McKay v. Montana Union Ry. Co.

Decision Date31 December 1892
Citation31 P. 999,13 Mont. 15
CourtMontana Supreme Court

Appeal from district court, Silver Bow county; JOHN J. McHATTON Judge.

Action by Donald McKay against the Montana Union Railway Company for personal injuries. From a judgment entered on a verdict directed in defendant's favor, plaintiff appeals. Defendant moves to strike from the record on appeal all that portion which purports to recite evidence introduced on the trial. Motion granted.

W. I Lippincott, for appellant.

J. S Shrophire, for respondent.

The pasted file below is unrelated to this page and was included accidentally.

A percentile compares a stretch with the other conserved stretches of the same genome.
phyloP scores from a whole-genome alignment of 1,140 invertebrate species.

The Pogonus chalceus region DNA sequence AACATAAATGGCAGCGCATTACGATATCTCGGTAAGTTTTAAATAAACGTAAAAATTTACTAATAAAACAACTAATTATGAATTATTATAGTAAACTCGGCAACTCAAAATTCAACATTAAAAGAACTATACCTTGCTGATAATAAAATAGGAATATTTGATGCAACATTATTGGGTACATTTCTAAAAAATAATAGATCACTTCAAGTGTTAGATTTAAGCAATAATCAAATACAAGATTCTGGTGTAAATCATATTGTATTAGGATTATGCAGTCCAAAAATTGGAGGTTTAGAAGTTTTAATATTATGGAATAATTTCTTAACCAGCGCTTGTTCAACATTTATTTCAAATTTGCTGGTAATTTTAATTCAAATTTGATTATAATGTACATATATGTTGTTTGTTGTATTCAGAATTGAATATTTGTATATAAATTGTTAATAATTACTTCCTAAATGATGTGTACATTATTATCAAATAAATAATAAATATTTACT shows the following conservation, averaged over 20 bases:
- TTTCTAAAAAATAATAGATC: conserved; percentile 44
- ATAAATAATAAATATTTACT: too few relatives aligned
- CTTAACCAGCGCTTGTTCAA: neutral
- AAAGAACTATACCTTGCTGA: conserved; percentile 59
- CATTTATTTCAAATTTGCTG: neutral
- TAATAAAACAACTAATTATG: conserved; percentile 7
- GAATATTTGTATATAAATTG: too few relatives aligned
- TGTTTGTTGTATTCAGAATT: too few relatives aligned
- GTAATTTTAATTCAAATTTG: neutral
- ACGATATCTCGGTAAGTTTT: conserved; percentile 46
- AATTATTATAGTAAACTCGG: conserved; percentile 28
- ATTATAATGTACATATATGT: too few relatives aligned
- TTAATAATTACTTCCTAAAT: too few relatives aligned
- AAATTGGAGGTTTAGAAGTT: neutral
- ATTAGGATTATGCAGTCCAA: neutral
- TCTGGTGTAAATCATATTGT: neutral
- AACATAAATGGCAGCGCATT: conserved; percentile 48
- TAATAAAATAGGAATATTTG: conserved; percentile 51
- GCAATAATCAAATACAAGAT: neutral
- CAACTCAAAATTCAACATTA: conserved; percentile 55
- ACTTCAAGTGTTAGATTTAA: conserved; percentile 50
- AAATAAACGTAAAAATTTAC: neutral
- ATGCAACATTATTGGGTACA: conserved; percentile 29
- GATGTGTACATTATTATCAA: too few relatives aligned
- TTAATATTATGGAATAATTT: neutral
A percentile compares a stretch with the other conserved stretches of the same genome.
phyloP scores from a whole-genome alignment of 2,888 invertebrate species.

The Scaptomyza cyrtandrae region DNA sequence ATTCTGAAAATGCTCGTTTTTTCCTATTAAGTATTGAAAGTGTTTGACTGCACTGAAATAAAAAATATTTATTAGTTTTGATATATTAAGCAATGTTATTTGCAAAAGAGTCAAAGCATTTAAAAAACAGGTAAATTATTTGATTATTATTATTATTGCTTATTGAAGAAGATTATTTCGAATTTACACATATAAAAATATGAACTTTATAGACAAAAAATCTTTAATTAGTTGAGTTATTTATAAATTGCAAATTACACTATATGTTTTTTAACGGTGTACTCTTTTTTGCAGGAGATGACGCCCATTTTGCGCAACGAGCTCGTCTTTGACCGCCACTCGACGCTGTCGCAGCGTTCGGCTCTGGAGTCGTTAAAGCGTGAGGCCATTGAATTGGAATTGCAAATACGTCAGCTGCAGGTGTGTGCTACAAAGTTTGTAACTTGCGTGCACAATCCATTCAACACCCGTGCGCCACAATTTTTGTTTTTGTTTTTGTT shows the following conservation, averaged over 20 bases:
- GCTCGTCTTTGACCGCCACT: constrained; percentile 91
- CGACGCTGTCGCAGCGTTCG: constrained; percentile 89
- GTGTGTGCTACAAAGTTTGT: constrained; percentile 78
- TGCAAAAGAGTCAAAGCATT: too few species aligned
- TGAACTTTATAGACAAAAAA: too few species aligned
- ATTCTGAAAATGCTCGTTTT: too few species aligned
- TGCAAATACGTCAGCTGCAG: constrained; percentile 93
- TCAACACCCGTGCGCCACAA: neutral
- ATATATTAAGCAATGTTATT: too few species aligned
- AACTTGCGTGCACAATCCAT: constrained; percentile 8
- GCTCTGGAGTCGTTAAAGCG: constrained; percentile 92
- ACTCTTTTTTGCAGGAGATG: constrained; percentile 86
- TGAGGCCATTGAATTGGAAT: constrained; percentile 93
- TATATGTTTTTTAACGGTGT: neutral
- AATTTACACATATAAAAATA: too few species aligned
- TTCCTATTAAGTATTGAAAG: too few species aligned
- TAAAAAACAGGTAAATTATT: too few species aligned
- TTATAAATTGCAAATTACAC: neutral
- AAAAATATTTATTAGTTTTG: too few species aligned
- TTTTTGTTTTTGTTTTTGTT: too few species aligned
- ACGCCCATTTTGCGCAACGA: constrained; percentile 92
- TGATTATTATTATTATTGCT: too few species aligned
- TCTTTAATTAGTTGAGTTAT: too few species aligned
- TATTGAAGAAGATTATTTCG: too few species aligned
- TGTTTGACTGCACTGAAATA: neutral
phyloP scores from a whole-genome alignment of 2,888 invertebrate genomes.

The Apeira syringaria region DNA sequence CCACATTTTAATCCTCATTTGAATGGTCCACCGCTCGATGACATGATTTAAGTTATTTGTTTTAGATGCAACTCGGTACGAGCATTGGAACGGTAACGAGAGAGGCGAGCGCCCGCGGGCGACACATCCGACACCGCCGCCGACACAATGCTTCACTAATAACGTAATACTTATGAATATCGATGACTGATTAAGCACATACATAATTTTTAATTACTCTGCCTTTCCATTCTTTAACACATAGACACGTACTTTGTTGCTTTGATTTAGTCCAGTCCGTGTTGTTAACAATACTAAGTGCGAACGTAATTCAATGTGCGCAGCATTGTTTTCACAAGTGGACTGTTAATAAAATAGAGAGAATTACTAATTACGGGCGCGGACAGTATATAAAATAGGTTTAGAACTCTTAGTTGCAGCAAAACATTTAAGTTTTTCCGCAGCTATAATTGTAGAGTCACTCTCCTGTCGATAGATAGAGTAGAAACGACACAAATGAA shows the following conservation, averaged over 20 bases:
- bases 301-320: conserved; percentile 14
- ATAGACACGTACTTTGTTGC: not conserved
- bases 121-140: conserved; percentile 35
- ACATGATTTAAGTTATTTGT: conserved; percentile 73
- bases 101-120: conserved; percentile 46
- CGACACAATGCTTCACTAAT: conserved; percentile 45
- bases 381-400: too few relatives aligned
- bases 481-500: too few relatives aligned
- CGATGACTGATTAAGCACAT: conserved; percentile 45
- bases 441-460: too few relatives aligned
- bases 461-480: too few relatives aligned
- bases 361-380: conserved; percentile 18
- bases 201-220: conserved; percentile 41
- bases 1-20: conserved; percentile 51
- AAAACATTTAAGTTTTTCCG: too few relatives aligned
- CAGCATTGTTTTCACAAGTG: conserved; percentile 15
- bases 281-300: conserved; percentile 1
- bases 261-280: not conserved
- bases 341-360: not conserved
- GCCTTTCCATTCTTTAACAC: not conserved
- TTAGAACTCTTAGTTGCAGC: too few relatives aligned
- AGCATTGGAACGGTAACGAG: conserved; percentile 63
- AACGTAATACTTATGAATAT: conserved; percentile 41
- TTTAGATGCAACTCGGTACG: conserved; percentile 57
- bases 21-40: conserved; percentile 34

It appears from the complaint in this action that while appellant was in the employ of respondent he received certain personal injuries, alleged to have been sustained through the negligent and careless conduct of defendant's agents and servants, and this action is brought to recover damages therefor. At the close of the trial, defendant moved the court to direct the jury to return a verdict for defendant "for the reason that the testimony of plaintiff shows that he was assisting to propel the car in question, and that, whatever rate of speed it attained, he assisted therein, without objection or protest; that, if he was injured in the manner claimed, he contributed thereto; and for the further reason that there is no testimony showing any actual neglect on the part of plaintiff's fellow servants." The motion was sustained, and the jury, being so instructed, returned their verdict accordingly; whereupon judgment was entered in favor of defendant, and plaintiff appealed from the judgment.